RadioBDC Logo
Mourning Sound | Grizzly Bear Listen Live

Brought together by the blues

Cyndi Lauper (Joseph Cultice)
By Sarah Rodman
Globe Staff / October 21, 2011

E-mail this article

Invalid E-mail address
Invalid E-mail address

Sending your article

Your article has been sent.

Text size +

On paper, a tour featuring Cyndi Lauper and Dr. John sounds like the set-up for an offbeat, odd-couple reality show: “She’s the kooky New York songstress with the powerful pipes who had a string of hits in the ’80s like ‘Girls Just Want to Have Fun’ and ‘Time After Time’ and garnered acclaim in roles on TV, film, and Broadway; he’s the funky New Orleans keyboard legend who’s played on hundreds of records with everyone from Van Morrison to Aretha Franklin and Bob Seger and was recently inducted into the Rock and Roll Hall of Fame. How will these two get along?’’

Just fine, it turns out. The pair behind the “From Memphis to Mardi Gras’’ trek, (which comes to the House of Blues on Sunday) form a charming mutual admiration society and share a deep love of the blues, which Lauper explored on her most recent album “Memphis Blues.’’ They’ll even share the stage during Dr. John’s set to perform “Wang Dang Doodle.’’

We chatted with Lauper, 58, and the man also known as Mac Rebennack, 70, earlier this week in a conversation that zig-zagged endearingly from his down-home, free-range New Orleans drawl to her energetic, giggle-interjecting Noo Yawk squawk.

Q. How has the tour been going?

Dr. John: Everything has been slammin’.

Lauper: Yeah, it’s pretty extraordinary to be able to do a show like this and having people like Dr. John and the wonderful musicians he’s playing with and my band with [legendary harmonica player] Charlie Musselwhite and part of the Hi [Records] rhythm section. It’s been really great. I feel very lucky.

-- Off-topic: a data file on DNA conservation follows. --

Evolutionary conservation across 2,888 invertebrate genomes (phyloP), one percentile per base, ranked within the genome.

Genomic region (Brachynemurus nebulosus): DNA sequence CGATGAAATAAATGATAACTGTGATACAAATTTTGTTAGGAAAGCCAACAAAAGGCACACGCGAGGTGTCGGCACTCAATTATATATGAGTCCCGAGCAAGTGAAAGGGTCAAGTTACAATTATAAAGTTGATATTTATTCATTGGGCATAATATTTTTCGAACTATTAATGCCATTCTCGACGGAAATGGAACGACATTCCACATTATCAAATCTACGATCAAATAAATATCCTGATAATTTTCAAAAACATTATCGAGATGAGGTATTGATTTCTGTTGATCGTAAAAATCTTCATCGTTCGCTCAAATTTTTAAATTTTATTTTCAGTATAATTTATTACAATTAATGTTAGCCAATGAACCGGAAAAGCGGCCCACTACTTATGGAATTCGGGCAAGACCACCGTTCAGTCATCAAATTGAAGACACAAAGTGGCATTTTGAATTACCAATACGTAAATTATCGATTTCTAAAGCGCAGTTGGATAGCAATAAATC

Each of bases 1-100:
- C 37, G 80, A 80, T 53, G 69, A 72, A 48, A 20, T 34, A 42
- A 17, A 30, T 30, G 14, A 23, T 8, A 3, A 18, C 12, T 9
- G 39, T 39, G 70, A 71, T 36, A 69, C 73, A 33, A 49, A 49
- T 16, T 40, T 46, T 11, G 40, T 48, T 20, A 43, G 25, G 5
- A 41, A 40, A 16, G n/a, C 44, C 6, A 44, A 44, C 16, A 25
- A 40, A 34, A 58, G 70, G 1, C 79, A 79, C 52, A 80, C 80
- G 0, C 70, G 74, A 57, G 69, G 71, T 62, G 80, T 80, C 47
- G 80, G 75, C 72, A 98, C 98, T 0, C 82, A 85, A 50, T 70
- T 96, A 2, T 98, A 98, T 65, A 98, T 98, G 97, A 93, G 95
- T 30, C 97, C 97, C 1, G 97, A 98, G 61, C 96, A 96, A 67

Q. Where did you get the inspiration for the tour?

Lauper: I wanted to do a tour that would be real Americana, so I said “Well who’s out?’’ And they said Dr. John. So when they contacted him he liked the idea and here we are.

Q. Cyndi, did you have favorites of Dr. John’s stuff?

Lauper: There was always “Right Place Wrong Time,’’ I heard that when I was a kid. But the stuff he did with Rickie Lee Jones - he also did a track with one of my friends Angela McCluskey - he is an American classic. And what he puts into a song has so much spice, it makes it really thrilling to listen to every night. And he’s a wonderful, wonderful keyboardist. For me, when I was starting, Dr. John used to have background singers in the ’70s, and of course he played with a lot of different people, and I had always wanted to be a really good background singer, but I wound up being a lead singer. That’s how it goes. (Laughs).

Q. Is there a room in the band now for a background singer, Dr. John?

Lauper: (Laughs.) Yeah, for a background singer?

Dr. John: Hey, if I could afford it, I would I do it.

Q. What was your first reaction when you heard that Cyndi was making a blues album?

Dr. John: I thought that was a hip idea. You know what, there was a song she did a long time ago and even though it wasn’t a straight up blues, it was a song called “Time After Time,’’ it was very akin to bluesy structure. It was covered by Miles Davis and a lot of people, that in and of itself showed that she had the blues roots thing.

Lauper: Awww. I was fighting them to just write so when I finally got to write that song and it did get covered like that, it was a great nod.

Q. You’ve played with so many people, Dr. John. What draws you to collaborations?

Dr. John: I’ve been a studio musician for 56 years of my life. You know what? I still like to do records and I don’t like to just do my records, I like to do a lot of people’s records.

Q. He’s been making records almost as long as you’ve been alive, Cyndi. Is that inspirational?

Lauper: When you enter into becoming a musician, it’s a lifelong journey. It continues because music propels you into places and opens your mind up to all kinds of things, and so this is a journey, and it’s a craft and something that gives you life. This blues thing, this is where the masters are, the people who have been doing it forever. And it’s an honor to be on a bill with you, Dr. John, and to play with musicians whose skill and spirit is so big.

This interview was edited and condensed. Sarah Rodman can be reached at



At: House of Blues , Sunday, 6 p.m. .

Tickets: $35-$45. , 800-745-3000 ,